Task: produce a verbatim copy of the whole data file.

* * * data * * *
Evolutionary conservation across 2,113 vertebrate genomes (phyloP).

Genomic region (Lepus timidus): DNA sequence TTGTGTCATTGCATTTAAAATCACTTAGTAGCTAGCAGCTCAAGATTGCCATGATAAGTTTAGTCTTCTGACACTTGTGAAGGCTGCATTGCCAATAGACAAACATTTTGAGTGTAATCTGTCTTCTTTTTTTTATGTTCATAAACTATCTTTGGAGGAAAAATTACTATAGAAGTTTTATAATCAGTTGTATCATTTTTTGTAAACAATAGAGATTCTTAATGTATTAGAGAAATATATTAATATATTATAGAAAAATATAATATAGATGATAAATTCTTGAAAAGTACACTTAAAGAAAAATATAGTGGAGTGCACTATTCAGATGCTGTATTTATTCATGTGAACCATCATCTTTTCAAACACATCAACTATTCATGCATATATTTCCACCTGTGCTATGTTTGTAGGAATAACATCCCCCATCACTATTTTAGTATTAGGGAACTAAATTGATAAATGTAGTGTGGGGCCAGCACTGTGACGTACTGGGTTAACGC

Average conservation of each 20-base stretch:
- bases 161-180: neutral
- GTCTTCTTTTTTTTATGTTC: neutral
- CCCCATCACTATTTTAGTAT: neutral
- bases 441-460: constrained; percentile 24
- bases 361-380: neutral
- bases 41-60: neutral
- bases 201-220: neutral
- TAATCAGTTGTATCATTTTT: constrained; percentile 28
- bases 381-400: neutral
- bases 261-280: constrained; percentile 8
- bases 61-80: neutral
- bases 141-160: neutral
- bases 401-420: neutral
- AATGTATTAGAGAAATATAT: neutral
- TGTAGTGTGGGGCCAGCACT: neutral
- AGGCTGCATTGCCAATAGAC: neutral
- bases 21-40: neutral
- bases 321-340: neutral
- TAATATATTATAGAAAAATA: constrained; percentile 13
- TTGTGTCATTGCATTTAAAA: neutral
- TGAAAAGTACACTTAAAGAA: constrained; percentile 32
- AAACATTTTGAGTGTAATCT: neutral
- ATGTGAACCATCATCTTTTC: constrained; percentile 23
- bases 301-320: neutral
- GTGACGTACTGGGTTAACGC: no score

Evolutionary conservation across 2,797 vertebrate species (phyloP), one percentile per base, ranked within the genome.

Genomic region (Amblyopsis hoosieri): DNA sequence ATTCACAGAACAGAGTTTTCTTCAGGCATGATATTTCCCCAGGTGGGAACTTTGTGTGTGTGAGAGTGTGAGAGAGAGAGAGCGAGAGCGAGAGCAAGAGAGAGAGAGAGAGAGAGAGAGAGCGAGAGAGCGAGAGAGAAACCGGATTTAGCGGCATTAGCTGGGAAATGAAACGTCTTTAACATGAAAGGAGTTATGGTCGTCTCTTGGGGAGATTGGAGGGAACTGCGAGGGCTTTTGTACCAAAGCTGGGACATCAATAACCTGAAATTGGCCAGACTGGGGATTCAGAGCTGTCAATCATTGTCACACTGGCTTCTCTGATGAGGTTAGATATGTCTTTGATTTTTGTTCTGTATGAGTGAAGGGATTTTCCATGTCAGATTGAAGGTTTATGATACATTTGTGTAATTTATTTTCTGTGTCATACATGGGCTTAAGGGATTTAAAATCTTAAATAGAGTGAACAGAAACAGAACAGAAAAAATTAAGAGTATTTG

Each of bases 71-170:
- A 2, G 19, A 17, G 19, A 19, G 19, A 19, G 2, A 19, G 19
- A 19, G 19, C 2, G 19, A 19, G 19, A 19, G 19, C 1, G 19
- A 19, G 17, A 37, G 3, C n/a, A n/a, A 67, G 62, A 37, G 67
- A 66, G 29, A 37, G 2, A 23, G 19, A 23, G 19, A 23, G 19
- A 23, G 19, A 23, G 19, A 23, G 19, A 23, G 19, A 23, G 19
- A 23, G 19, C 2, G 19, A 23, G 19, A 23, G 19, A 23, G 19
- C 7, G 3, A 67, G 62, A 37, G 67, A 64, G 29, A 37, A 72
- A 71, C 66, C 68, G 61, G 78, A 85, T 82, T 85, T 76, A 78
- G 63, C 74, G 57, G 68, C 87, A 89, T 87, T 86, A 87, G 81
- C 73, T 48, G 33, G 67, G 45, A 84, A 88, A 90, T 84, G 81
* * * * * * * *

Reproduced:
Evolutionary conservation across 2,113 vertebrate genomes (phyloP).

Genomic region (Lepus timidus): DNA sequence TTGTGTCATTGCATTTAAAATCACTTAGTAGCTAGCAGCTCAAGATTGCCATGATAAGTTTAGTCTTCTGACACTTGTGAAGGCTGCATTGCCAATAGACAAACATTTTGAGTGTAATCTGTCTTCTTTTTTTTATGTTCATAAACTATCTTTGGAGGAAAAATTACTATAGAAGTTTTATAATCAGTTGTATCATTTTTTGTAAACAATAGAGATTCTTAATGTATTAGAGAAATATATTAATATATTATAGAAAAATATAATATAGATGATAAATTCTTGAAAAGTACACTTAAAGAAAAATATAGTGGAGTGCACTATTCAGATGCTGTATTTATTCATGTGAACCATCATCTTTTCAAACACATCAACTATTCATGCATATATTTCCACCTGTGCTATGTTTGTAGGAATAACATCCCCCATCACTATTTTAGTATTAGGGAACTAAATTGATAAATGTAGTGTGGGGCCAGCACTGTGACGTACTGGGTTAACGC

Average conservation of each 20-base stretch:
- bases 161-180: neutral
- GTCTTCTTTTTTTTATGTTC: neutral
- CCCCATCACTATTTTAGTAT: neutral
- bases 441-460: constrained; percentile 24
- bases 361-380: neutral
- bases 41-60: neutral
- bases 201-220: neutral
- TAATCAGTTGTATCATTTTT: constrained; percentile 28
- bases 381-400: neutral
- bases 261-280: constrained; percentile 8
- bases 61-80: neutral
- bases 141-160: neutral
- bases 401-420: neutral
- AATGTATTAGAGAAATATAT: neutral
- TGTAGTGTGGGGCCAGCACT: neutral
- AGGCTGCATTGCCAATAGAC: neutral
- bases 21-40: neutral
- bases 321-340: neutral
- TAATATATTATAGAAAAATA: constrained; percentile 13
- TTGTGTCATTGCATTTAAAA: neutral
- TGAAAAGTACACTTAAAGAA: constrained; percentile 32
- AAACATTTTGAGTGTAATCT: neutral
- ATGTGAACCATCATCTTTTC: constrained; percentile 23
- bases 301-320: neutral
- GTGACGTACTGGGTTAACGC: no score

Evolutionary conservation across 2,797 vertebrate species (phyloP), one percentile per base, ranked within the genome.

Genomic region (Amblyopsis hoosieri): DNA sequence ATTCACAGAACAGAGTTTTCTTCAGGCATGATATTTCCCCAGGTGGGAACTTTGTGTGTGTGAGAGTGTGAGAGAGAGAGAGCGAGAGCGAGAGCAAGAGAGAGAGAGAGAGAGAGAGAGAGCGAGAGAGCGAGAGAGAAACCGGATTTAGCGGCATTAGCTGGGAAATGAAACGTCTTTAACATGAAAGGAGTTATGGTCGTCTCTTGGGGAGATTGGAGGGAACTGCGAGGGCTTTTGTACCAAAGCTGGGACATCAATAACCTGAAATTGGCCAGACTGGGGATTCAGAGCTGTCAATCATTGTCACACTGGCTTCTCTGATGAGGTTAGATATGTCTTTGATTTTTGTTCTGTATGAGTGAAGGGATTTTCCATGTCAGATTGAAGGTTTATGATACATTTGTGTAATTTATTTTCTGTGTCATACATGGGCTTAAGGGATTTAAAATCTTAAATAGAGTGAACAGAAACAGAACAGAAAAAATTAAGAGTATTTG

Each of bases 71-170:
- A 2, G 19, A 17, G 19, A 19, G 19, A 19, G 2, A 19, G 19
- A 19, G 19, C 2, G 19, A 19, G 19, A 19, G 19, C 1, G 19
- A 19, G 17, A 37, G 3, C n/a, A n/a, A 67, G 62, A 37, G 67
- A 66, G 29, A 37, G 2, A 23, G 19, A 23, G 19, A 23, G 19
- A 23, G 19, A 23, G 19, A 23, G 19, A 23, G 19, A 23, G 19
- A 23, G 19, C 2, G 19, A 23, G 19, A 23, G 19, A 23, G 19
- C 7, G 3, A 67, G 62, A 37, G 67, A 64, G 29, A 37, A 72
- A 71, C 66, C 68, G 61, G 78, A 85, T 82, T 85, T 76, A 78
- G 63, C 74, G 57, G 68, C 87, A 89, T 87, T 86, A 87, G 81
- C 73, T 48, G 33, G 67, G 45, A 84, A 88, A 90, T 84, G 81